Your morals have gone wrong somewhere. Stop reading this old book and look around you. Maybe one day you may grow a mind of your own and understand real life and real people.

    • “You don’t think this is so? Just look at the fact that Christian Bibles range from the sixty-six books of the Protestant canon to the eighty-one books of the Ethiopian Orthodox Church canon – explain that one if there is just one book?”

      I don’t want to write an essay on the Canon of Scripture, but I think it’s safe to say the Bible has not been a concoction of a lot of different people over the years.

      The earliest complete New Testament we have dates from around the 4th Century (Codex Sinaiticus is around 330-360AD, according to Wikipedia), but there are lots of fragments that come before that. So we know that, at the very least, the New Testament hasn’t really changed since then.

      It’s true that some churches do have additional books in their Canon, but these books are generally in addition to the standard 66 Canonical books many denominations accept. Also, for example, the books which the Roman Catholics include – the Apocrypha – were never considered by the early church. (As I understand it, when Jerome translated the Bible into Latin, he included those extra books but made a note saying that they were of doubtful or uncertain origin with respect to Canonicity).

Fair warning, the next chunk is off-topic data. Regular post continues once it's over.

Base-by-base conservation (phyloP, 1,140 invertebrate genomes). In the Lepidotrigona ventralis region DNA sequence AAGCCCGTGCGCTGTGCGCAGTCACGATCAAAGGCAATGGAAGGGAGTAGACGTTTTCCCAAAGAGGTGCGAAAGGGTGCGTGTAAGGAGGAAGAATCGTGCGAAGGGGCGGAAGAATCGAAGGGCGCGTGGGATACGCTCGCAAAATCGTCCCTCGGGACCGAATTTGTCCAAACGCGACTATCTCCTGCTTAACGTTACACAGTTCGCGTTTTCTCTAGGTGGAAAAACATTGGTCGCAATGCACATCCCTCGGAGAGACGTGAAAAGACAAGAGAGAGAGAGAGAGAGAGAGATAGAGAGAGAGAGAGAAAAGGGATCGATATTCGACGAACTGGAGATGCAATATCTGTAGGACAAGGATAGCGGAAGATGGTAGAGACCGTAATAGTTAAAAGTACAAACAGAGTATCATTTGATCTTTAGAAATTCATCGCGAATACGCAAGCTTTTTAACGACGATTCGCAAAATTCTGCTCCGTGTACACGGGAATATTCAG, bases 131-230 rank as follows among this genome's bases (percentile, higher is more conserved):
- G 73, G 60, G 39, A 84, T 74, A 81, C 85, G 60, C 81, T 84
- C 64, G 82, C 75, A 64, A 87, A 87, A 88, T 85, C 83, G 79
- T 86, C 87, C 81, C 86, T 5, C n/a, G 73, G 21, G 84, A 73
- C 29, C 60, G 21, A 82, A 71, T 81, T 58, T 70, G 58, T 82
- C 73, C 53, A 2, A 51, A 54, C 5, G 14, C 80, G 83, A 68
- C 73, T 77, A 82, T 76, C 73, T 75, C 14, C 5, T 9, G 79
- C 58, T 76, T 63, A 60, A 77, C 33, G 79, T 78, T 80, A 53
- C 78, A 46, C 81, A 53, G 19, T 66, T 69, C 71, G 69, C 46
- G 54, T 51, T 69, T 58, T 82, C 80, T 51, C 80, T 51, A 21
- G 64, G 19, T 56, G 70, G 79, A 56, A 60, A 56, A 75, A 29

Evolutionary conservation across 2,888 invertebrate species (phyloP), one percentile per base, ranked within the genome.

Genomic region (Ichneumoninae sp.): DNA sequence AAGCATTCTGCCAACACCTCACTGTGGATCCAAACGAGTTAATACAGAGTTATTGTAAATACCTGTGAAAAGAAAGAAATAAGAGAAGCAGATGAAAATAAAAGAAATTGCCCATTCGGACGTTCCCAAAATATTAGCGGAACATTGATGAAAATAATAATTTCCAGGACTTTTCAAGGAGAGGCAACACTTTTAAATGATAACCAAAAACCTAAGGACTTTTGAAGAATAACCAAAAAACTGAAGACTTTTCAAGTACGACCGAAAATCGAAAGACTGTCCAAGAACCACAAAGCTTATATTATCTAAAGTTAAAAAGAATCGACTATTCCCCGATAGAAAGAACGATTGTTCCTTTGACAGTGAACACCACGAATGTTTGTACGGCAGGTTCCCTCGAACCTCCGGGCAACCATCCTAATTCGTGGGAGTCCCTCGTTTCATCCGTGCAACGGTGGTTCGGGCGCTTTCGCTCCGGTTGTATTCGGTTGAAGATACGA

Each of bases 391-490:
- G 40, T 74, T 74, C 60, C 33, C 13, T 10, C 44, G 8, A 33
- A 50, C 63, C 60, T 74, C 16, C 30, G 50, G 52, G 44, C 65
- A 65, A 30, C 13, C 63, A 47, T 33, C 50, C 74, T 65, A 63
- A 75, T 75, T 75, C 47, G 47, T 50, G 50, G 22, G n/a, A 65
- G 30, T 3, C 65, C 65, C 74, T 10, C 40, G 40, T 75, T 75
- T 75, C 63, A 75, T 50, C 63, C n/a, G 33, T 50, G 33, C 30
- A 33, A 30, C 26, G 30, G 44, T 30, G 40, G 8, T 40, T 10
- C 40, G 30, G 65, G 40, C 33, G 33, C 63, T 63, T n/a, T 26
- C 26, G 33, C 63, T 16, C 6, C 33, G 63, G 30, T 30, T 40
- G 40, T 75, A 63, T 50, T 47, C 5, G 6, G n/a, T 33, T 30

“Am I missing something? Where has the bible actually specifically talked about being gay and homosexuality? I mean specifically. You seem to interpret a lot, but I haven’t read anything in your post specific about gays. It seems to be, if its not mentioned it must be a sin? Am I correct?”

      I linked through to the passages which specifically mention homosexuality. This is the page.

      “I know, morally, that the love between two men or two women, that brings them happiness, and affects no one else is right. How can something that only creates happiness be wrong.”

      I’m not convinced that a homosexual relationship ‘only’ creates happiness. There are high rates of depression and suicide amongst gay people, and of course various other health risks.

      I also think the morality of something is not dependent on whether it makes us happy or not (shouting racist abuse might make some people happy, for example, but that doesn’t make it morally right). And with something as complex as human relationships it’s very difficult to tell in the long term.

      There is a tradition which isn’t very popular in our culture of celibate same-sex friendships; I wonder whether that may be worth resurrecting.